(2013)

Critic Reviews

76

Metascore

Based on 28 critic reviews provided by Metacritic.com
88
It’s an intimate, quiet and slow-paced romance, a simple, richly rewarding movie in the classic style of India’s greatest filmmaker, the late Satyajit Ray.
80
Batra adeptly plays on the tension of will they or won’t they meet, making good decisions based on character and situation rather than the need to uplift an audience.
80
Going strictly by plot description, Ritesh Batra’s The Lunchbox sounds a little like an Indian knock-off of a Nicholas Sparks movie, but it plays out more like Brief Encounter.
75
Batra's film is ultimately less about love than about the vulnerability relationships place us in emotionally, and courage required to move past pain, and experience life again after we've been hurt.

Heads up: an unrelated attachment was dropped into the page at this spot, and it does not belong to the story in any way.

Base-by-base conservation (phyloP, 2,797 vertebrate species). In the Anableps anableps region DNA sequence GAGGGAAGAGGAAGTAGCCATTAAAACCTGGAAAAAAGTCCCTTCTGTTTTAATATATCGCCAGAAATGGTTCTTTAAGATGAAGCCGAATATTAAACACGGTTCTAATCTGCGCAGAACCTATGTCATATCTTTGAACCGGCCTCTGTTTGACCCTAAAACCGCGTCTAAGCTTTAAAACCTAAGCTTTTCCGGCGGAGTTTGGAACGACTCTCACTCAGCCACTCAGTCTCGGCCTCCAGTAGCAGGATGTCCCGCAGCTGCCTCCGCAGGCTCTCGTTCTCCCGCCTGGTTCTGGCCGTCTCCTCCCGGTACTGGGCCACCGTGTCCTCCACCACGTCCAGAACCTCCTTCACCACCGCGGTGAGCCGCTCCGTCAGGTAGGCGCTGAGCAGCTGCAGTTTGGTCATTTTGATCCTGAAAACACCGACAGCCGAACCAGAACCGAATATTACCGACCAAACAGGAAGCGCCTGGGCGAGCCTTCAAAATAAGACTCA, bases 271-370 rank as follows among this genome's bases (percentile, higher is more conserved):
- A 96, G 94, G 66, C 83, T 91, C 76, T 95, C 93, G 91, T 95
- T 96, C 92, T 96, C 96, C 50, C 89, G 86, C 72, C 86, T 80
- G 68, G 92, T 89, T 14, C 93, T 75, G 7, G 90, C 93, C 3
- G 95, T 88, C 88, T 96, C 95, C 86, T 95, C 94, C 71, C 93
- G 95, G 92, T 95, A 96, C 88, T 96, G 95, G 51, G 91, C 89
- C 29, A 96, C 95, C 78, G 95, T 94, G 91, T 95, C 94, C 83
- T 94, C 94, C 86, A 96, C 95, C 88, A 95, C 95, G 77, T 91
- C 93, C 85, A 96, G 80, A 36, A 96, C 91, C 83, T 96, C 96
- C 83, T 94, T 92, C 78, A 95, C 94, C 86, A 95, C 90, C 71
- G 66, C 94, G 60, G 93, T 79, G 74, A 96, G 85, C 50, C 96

75
Slant Magazine
The patience in mercurially presenting the characters' backstories and desires is matched by the film's genuine curiosity about the healing power of sharing stories.
70
What is most endearing is the delicacy with which writer-director Ritesh Batra reveals the hopes, sorrows, regrets and fears of everyday people without any sign of condescension or narrative trickery.
70
Village Voice
Batra isn't ambitious with the visuals, but he creates an effective, unfussy sense of urban space, both indoor (cramped apartments, crowded buses) and outdoor (even leafy residential streets seem to be swarming with playing children).
68
This long-distance love story is comfort food in any language, perfectly agreeable and unlikely to surprise.
67
The Lunchbox ultimately registers as a too-hesitant portrayal of hesitancy, and its pleasures are largely incidental.
63
A clever setup that harkens back to “You’ve Got Mail” and “The Shop Around the Corner” doesn’t quite pay off in India’s warm-hearted comedy-drama The Lunchbox.

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